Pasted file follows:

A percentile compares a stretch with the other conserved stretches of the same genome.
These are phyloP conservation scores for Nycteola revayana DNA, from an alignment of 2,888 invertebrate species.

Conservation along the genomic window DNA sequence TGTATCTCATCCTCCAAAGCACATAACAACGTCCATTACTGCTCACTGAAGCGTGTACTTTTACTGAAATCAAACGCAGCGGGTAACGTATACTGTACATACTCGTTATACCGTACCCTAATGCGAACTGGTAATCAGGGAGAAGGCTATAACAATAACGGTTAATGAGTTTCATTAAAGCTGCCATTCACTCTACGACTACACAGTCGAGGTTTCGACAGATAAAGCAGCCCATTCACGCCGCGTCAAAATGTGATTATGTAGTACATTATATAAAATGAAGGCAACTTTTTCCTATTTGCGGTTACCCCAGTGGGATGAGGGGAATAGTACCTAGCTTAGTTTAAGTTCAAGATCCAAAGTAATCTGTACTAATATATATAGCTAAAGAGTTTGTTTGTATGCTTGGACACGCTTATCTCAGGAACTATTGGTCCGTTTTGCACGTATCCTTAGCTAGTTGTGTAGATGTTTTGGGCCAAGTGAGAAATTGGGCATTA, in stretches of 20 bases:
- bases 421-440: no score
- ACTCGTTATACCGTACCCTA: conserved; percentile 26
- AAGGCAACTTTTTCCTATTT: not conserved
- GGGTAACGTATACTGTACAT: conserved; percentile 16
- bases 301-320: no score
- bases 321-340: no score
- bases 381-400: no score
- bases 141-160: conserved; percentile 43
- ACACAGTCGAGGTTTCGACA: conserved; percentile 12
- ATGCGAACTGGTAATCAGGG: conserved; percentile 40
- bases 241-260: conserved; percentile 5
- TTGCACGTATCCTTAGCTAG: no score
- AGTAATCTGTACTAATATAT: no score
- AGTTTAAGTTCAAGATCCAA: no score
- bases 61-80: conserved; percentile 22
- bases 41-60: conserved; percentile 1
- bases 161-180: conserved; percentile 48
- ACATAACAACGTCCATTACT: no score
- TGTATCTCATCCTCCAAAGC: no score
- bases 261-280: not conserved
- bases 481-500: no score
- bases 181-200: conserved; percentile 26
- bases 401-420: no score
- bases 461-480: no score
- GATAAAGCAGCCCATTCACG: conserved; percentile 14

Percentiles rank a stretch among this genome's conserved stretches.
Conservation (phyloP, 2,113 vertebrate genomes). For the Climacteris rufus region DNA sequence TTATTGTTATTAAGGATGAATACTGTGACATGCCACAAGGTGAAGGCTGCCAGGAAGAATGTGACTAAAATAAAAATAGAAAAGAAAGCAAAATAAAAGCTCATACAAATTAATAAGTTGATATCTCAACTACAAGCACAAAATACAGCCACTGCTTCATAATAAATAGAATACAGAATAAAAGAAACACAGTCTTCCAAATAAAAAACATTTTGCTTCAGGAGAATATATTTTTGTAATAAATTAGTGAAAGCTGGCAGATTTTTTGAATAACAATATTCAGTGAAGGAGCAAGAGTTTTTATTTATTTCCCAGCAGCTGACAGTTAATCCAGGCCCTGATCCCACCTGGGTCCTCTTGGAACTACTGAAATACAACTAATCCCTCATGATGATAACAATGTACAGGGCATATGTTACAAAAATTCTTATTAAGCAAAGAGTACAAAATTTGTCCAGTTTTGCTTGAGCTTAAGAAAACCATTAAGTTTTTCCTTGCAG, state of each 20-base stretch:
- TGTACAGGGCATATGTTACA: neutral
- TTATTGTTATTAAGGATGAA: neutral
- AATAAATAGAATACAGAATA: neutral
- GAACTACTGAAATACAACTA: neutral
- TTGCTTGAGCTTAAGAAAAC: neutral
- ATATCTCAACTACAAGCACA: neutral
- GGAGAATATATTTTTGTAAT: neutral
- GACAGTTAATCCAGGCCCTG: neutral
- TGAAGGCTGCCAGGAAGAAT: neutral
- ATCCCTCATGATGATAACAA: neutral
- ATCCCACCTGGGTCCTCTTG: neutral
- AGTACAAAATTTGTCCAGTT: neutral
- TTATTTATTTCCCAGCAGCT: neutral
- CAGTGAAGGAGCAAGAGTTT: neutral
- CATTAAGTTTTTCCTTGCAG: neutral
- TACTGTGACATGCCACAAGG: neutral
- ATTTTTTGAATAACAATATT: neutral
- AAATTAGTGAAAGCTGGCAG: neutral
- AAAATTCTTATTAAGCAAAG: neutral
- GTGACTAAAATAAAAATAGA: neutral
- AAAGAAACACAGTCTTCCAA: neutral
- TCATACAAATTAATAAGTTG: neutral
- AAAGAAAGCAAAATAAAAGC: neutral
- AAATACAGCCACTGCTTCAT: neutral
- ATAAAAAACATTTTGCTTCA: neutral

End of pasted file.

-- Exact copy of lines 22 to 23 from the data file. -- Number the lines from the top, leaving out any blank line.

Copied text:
- TGTATCTCATCCTCCAAAGC: no score
- bases 261-280: not conserved